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Oregon Just Became the First State to Defelonize Hard Drugs
Reason no. 11 to love Portland right now.
By Matthew Korfhage
Last June, Oregon's police chief and sheriff associations wrote an extraordinary letter to a state senator.
The idea they proposed was in many ways obvious. It was also unprecedented. They wanted Oregon to stop throwing people in prison for possessing small amounts of coke, heroin, oxy, Ecstasy, LSD or meth.
"Too often, individuals with addiction issues find their way to the doorstep of the criminal justice system," the letter read. "Unfortunately, felony convictions in these cases also include unintended and collateral consequences, including barriers to housing and employment and a disparate impact on minority communities."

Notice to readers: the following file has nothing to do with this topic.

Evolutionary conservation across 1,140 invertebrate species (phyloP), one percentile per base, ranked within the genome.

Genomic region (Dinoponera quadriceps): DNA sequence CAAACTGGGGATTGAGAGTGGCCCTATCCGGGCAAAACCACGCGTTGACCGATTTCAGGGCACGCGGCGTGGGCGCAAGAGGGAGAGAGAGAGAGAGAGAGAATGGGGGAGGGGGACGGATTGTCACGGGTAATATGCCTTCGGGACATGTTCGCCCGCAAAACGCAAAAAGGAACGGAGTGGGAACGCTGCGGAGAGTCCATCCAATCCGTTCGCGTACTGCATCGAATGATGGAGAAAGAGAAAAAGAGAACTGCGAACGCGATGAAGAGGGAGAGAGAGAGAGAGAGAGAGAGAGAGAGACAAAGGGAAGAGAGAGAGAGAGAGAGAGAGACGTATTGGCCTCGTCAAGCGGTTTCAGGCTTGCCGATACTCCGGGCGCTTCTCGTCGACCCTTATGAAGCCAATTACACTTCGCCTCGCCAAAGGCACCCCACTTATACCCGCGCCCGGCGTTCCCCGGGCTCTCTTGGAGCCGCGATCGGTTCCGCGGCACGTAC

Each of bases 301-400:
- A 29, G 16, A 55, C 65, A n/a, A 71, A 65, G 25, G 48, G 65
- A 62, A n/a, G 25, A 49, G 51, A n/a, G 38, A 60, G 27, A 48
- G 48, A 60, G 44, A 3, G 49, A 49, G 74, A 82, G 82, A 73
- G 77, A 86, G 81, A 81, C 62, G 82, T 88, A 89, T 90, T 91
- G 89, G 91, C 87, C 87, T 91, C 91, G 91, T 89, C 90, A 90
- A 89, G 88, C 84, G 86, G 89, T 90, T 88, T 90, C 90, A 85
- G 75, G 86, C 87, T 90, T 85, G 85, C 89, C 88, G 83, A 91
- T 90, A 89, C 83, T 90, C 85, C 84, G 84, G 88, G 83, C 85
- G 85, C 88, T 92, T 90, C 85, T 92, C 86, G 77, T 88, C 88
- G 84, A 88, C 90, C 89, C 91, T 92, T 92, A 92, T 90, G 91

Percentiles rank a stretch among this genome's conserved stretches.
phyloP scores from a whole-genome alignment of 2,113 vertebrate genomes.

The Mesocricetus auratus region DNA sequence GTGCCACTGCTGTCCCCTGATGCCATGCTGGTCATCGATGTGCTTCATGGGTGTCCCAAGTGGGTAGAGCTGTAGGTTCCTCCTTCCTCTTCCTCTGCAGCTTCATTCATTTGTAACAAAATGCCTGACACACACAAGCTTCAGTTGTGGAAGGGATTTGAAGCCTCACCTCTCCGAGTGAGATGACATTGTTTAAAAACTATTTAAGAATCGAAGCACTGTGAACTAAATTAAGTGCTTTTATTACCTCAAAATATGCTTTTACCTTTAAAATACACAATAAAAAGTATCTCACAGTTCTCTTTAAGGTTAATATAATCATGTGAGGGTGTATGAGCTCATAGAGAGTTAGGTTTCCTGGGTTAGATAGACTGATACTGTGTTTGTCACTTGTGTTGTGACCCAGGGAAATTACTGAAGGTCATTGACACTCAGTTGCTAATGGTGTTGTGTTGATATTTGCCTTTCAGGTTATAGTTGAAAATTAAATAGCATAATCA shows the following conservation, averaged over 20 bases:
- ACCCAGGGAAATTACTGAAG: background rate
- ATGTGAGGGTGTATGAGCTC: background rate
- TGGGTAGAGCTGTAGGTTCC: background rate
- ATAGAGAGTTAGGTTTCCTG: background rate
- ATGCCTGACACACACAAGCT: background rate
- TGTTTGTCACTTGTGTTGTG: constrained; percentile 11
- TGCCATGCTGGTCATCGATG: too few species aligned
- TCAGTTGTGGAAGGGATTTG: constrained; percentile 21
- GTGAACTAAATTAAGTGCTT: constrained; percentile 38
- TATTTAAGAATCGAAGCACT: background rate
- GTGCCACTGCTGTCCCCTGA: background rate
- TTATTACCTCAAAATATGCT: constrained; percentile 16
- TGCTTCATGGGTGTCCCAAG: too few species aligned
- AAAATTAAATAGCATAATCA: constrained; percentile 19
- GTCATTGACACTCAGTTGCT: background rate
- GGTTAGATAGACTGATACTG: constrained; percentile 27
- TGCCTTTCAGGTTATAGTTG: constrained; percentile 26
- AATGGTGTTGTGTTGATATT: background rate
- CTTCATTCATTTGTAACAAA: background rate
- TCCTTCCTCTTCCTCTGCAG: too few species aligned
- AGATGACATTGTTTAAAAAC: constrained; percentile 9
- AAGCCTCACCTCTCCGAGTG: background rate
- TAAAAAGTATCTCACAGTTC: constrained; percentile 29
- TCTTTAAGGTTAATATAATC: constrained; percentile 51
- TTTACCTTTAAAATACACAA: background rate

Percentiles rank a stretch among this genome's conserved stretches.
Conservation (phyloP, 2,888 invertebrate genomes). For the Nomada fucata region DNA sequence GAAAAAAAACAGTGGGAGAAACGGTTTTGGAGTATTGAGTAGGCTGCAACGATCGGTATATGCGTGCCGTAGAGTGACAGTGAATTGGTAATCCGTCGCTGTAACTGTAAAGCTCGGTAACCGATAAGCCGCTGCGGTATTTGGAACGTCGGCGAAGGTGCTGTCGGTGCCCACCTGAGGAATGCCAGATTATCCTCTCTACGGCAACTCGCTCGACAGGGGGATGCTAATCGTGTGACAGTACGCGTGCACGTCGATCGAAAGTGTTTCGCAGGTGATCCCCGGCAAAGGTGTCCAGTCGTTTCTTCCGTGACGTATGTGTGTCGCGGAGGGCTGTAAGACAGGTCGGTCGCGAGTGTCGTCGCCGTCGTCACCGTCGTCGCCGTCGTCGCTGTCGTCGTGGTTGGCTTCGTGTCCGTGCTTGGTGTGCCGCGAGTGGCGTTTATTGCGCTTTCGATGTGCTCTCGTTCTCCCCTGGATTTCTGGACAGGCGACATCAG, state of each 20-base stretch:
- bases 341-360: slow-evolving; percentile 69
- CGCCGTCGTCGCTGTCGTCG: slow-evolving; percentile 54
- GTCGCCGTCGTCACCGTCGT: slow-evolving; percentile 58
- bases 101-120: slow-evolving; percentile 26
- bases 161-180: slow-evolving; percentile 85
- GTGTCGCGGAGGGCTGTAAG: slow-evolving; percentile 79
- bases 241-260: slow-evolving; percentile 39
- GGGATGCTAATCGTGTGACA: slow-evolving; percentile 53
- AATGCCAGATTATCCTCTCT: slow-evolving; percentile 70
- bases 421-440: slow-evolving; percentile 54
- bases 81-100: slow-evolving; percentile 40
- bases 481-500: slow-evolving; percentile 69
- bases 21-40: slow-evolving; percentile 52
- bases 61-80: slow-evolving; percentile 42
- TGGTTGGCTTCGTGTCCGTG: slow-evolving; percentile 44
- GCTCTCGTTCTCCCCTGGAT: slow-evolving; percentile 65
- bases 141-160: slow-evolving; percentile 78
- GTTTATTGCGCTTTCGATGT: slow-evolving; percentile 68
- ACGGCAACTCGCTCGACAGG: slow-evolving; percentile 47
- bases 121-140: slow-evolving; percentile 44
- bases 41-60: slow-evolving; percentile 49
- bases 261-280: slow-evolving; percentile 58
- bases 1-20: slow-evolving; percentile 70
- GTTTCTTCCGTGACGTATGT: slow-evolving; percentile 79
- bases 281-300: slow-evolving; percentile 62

Before this June, Oregon was prepared to punish a single rail of coke with five years in prison—a law that would imprison half the musicians, line cooks and software execs in town if it were evenly enforced. Which, of course, it wasn't.
With the full-throated support of law enforcement, House Bill 2355 passed in July 2017—and with it put an end to seven decades of a failed and punitive drug war in Oregon that seemed determined to treat a public health issue as a criminal one.
These drugs aren't truly decriminalized; they're still listed as class-A misdemeanors, same as a DUII or weapons charge. But Oregon has come further than any state in the country in doing away with the toxic paranoia that would theoretically ruin a teenager's life for crunching Molly at a rave.